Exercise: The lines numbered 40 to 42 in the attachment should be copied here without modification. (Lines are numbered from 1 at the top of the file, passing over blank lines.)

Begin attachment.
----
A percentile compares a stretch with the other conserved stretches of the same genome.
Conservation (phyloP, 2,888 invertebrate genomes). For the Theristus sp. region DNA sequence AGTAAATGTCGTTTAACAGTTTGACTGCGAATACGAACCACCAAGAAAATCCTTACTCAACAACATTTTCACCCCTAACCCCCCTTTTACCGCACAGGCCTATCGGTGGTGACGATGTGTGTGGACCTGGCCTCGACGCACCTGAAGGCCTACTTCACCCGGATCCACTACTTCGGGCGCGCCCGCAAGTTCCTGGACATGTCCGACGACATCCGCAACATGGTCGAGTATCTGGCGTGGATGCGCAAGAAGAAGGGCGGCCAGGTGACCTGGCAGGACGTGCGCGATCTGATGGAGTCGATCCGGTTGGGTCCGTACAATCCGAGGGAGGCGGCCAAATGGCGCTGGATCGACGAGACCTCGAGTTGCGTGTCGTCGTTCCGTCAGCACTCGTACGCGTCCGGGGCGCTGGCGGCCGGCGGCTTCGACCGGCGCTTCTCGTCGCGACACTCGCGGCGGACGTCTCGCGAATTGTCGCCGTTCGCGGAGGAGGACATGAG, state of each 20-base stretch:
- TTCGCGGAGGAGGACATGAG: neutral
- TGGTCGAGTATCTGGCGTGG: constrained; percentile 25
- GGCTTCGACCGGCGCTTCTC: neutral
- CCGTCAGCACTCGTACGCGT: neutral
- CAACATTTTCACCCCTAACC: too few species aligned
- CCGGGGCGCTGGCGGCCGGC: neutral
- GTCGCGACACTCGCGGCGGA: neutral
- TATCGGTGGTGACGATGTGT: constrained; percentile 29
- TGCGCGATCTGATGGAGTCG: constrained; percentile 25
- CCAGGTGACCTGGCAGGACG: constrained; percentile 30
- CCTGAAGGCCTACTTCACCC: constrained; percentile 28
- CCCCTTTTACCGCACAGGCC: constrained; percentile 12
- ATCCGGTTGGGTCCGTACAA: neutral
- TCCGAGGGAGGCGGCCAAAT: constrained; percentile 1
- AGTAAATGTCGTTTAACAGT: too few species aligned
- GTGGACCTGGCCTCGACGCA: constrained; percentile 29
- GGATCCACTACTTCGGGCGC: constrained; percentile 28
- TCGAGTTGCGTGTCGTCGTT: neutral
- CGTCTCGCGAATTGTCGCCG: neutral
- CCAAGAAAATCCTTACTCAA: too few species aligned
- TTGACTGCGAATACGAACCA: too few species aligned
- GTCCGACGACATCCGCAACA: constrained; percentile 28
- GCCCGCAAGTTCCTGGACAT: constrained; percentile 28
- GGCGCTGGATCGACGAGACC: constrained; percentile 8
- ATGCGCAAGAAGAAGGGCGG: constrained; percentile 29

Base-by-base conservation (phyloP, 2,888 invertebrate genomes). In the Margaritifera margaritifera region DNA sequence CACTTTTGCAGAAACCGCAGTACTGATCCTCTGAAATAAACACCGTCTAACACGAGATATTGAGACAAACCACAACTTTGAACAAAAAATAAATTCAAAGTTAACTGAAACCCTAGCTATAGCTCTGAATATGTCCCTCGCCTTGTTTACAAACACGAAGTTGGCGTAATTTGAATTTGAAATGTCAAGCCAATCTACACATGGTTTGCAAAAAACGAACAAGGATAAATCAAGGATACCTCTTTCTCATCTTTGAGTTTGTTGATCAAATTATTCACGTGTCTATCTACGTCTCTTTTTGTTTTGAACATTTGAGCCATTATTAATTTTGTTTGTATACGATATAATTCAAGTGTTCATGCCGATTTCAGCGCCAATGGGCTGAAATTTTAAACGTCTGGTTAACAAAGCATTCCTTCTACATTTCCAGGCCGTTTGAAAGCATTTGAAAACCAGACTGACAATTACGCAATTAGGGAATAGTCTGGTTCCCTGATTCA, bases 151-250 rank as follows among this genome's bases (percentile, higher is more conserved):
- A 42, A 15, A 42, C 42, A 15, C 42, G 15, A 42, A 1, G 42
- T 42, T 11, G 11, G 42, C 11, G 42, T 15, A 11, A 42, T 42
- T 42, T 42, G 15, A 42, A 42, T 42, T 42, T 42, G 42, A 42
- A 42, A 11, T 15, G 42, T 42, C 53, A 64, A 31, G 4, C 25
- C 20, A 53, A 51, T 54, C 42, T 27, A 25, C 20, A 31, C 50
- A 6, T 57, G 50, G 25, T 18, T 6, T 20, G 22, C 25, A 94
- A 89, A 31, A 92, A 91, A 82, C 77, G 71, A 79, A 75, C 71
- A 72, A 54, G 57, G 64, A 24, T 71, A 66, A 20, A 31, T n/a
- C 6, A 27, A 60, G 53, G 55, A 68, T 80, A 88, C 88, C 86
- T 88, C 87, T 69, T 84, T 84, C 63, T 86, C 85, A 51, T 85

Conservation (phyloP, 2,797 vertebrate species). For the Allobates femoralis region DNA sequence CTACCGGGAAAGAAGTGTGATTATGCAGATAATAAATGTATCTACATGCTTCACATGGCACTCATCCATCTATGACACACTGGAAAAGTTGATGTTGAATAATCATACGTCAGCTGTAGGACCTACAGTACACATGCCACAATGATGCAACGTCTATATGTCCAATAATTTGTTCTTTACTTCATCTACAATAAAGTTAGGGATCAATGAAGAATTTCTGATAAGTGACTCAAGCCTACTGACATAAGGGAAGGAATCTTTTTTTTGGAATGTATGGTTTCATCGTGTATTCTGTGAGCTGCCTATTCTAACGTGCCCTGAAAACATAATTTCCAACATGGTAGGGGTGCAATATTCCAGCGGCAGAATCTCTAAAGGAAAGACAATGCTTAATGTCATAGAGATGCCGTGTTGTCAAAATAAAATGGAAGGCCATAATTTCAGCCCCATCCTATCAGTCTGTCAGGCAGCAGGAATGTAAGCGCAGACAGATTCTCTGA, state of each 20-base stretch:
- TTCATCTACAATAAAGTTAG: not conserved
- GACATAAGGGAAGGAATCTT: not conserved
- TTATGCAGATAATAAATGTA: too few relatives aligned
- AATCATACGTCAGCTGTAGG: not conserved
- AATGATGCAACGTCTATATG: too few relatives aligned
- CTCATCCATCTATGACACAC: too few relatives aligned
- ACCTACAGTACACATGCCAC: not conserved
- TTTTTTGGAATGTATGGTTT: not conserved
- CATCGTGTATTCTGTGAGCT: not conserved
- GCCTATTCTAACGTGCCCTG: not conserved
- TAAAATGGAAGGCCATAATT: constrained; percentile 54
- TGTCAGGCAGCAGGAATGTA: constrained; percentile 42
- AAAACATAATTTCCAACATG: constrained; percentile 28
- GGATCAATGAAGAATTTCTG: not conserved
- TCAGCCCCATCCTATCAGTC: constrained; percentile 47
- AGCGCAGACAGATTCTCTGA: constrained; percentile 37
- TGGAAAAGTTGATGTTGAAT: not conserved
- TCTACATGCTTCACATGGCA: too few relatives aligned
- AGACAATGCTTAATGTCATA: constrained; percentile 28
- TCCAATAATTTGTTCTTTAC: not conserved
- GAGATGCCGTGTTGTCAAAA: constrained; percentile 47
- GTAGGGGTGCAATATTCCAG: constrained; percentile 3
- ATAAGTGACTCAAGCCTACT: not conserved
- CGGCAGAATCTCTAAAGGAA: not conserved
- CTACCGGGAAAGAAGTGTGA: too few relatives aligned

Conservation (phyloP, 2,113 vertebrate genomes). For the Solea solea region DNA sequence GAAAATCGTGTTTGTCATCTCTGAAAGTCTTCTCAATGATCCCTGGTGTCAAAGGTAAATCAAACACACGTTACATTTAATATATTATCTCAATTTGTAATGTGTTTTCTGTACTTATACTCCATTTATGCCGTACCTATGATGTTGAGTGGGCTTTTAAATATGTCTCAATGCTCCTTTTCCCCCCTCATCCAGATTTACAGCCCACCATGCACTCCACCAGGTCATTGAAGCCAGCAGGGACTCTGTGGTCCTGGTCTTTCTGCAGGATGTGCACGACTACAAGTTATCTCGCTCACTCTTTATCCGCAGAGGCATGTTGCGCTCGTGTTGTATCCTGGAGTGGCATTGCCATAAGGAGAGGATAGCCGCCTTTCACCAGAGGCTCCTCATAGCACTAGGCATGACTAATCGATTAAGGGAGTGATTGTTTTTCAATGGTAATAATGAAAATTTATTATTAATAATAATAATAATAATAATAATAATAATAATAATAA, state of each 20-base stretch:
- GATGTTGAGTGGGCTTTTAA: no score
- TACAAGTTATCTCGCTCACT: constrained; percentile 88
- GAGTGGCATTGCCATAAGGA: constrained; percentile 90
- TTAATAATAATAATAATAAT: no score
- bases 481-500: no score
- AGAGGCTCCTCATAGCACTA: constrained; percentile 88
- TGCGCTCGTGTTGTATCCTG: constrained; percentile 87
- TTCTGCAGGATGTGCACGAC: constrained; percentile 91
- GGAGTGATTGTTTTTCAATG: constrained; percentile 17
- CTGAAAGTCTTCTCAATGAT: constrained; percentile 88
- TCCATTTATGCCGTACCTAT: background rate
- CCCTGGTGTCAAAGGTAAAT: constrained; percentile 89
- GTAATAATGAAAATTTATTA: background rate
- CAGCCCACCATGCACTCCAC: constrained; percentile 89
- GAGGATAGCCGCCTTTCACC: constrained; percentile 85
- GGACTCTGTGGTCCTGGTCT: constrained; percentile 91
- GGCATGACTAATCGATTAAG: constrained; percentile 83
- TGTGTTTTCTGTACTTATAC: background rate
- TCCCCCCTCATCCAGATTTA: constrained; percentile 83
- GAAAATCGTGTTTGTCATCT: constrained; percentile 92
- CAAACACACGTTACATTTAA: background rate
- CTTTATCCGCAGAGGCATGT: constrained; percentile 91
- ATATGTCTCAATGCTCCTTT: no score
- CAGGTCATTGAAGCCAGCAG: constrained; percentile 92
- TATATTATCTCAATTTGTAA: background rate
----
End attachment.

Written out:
- TTCATCTACAATAAAGTTAG: not conserved
- GACATAAGGGAAGGAATCTT: not conserved
- TTATGCAGATAATAAATGTA: too few relatives aligned